USA — Time was in the Lone Star State when a motorist could steer his car or pickup onto an Interstate, settle in for a long road trip, and pop the top on a cold one. As long as the beer-sipping driver didnt cause a problem, it was OK. Many people enjoyed this Texas tradition (which also generated commercial and tax revenue). But this tradition facilitated drunk driving, a growing threat to public safety. State government, however reluctantly perhaps in some quarters, eventually had to outlaw the practice.
Nobody likes to be the spoilsport. Nobody (in my circles, anyway) likes to advocate governmental action that would end a regional/cultural tradition, legally enjoyed by many, that generates revenue for mostly small businesses. But its time. A reasonable expectation of public safety now, protection of life and property against serious and almost predictable seasonal wildfires should outweigh tradition, enjoyment, and revenue.
Even in Texas.
The recent events of late December through New Years Day should be ample evidence that the Texas countryside by the end of the year has too much dry or winter-dead vegetation and too many people are too careless for the public sale and use of fireworks, any fireworks, to legally continue.
Close to home, anybody who recently didnt notice the towering walls of brown smoke by day, cherry-red glows at night, or the sirens and flashing lights of firetrucks day and night, perhaps later saw the front-page headlines. Fireworks cause massive brush fire, the Wilson County News screamed on Jan 2. Hundreds of brush fires rage in area sparked by New Years fireworks, fueled by dry weeds and driven by high winds, the San Antonio Express-News howled the same day.
The fact is, designated safe zones attract only a fraction of the people who buy and use fireworks. Theres no guarantee, either, that grass and/or brush fires wont occur even with firefighters on site (assuming the brush truck and crew arent called away). As to counties burn bans and their selective prohibition of aerial fireworks, the Dec. 22 wildfire that began in southern Bexar County and raced into Wilson County had nothing to do with aerial fireworks.
The word reaching us on the fire line near Saspamco that afternoon (and later confirmed in the Wilson County News report) was that a child accidentally started a grass fire with a smoke bomb. Not a skyrocket, not a pop-bottle rocket, not a roman candle a simple smoke bomb. In 10 years as a volunteer firefighter in Wilson County, Id never seen some of the things I saw Dec. 22 during the multi-agency response to that 1,000-acre-plus fire.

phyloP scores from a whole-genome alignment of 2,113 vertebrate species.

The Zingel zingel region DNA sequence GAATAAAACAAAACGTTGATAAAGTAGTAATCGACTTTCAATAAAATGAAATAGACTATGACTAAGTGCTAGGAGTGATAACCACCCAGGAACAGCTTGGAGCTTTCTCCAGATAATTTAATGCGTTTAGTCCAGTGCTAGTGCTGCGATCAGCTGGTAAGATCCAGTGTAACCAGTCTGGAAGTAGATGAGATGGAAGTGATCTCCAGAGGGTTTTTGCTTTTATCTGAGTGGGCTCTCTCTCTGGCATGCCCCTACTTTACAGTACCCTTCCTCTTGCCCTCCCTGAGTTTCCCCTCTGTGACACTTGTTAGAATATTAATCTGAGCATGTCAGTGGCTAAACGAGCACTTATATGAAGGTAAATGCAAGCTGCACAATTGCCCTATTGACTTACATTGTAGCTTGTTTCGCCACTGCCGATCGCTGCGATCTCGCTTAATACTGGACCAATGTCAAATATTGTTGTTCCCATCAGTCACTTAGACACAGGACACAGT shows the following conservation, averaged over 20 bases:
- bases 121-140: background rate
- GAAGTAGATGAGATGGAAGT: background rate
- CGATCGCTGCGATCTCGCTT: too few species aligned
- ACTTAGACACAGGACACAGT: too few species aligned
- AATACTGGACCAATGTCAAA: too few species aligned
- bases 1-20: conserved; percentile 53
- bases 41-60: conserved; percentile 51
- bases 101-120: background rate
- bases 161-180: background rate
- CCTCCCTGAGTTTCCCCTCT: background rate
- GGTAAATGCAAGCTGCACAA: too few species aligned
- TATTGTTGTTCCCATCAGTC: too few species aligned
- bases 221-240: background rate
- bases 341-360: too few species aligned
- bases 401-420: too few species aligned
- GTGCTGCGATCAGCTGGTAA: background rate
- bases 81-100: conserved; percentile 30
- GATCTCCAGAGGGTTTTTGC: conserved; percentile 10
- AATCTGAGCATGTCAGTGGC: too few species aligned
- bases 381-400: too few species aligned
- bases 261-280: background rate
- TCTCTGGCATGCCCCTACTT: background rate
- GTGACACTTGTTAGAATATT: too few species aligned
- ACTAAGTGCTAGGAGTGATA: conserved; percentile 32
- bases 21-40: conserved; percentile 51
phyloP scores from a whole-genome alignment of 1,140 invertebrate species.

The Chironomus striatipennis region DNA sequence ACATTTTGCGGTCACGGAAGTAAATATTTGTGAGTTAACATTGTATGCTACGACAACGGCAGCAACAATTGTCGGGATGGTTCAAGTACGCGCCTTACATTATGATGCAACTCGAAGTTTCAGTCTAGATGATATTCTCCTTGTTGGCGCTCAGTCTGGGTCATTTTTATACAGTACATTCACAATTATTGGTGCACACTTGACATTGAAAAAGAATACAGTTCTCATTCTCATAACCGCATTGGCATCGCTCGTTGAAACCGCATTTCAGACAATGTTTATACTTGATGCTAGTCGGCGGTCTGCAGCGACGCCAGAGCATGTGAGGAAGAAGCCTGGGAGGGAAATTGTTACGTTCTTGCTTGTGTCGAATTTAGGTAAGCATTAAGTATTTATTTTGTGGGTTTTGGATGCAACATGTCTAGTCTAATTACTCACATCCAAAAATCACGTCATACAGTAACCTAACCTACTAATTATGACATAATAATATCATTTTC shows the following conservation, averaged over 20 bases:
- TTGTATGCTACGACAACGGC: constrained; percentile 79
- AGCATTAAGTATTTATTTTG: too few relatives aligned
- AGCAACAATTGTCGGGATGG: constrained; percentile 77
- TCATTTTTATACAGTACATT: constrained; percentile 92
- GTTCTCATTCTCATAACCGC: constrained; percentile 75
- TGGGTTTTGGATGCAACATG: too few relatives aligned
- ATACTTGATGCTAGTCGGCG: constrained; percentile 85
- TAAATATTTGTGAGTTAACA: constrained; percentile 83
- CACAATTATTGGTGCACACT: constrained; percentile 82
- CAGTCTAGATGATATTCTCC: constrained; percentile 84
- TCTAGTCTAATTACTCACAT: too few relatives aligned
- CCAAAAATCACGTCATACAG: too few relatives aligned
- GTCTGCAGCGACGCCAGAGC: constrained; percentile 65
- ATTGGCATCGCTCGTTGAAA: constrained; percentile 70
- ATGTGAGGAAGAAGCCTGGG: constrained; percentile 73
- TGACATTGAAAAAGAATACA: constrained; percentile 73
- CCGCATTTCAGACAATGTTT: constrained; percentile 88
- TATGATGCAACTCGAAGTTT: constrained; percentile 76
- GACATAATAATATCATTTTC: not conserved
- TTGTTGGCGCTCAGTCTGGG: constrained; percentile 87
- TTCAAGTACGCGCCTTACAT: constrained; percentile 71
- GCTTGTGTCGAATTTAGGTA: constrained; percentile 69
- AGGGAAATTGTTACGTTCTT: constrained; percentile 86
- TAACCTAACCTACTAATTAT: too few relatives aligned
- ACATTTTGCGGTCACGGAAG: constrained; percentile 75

At one point, we almost didnt save a rural home from the wind-blown blaze that first ignited 100 or so round bales of coastal hay and then burned down a nearby shed. A small army of first-responders and support personnel from Bexar, Wilson, and Atascosa counties devoted much of that day, our last Saturday before Christmas, to this emergency.
During the next few days, there was something of a lull then, sure enough, on New Years Eve the 911 calls resumed. Were those fires all started by fireworks? No, trash barrels and bonfires are a problem, too. But thats not the point; there should not have been any wildfires, large or small, started by fireworks. The public had been warned repeatedly about the especially high wildfire threat (a consequence of drought-breaking rains this summer and the overgrowth of flora) and the danger of carelessness with New Years fireworks. But many people just dont get it and never will.
Texas will survive if, as in many other states, fireworks are legal for sale and public use only during the July 4 season. The Legislature in Austin needs to find its spine and outlaw the New Years Eve fireworks season.
Floresville-area resident Martin Kufus, an ex-paratrooper, works in San Antonio as a homeland-security consultant.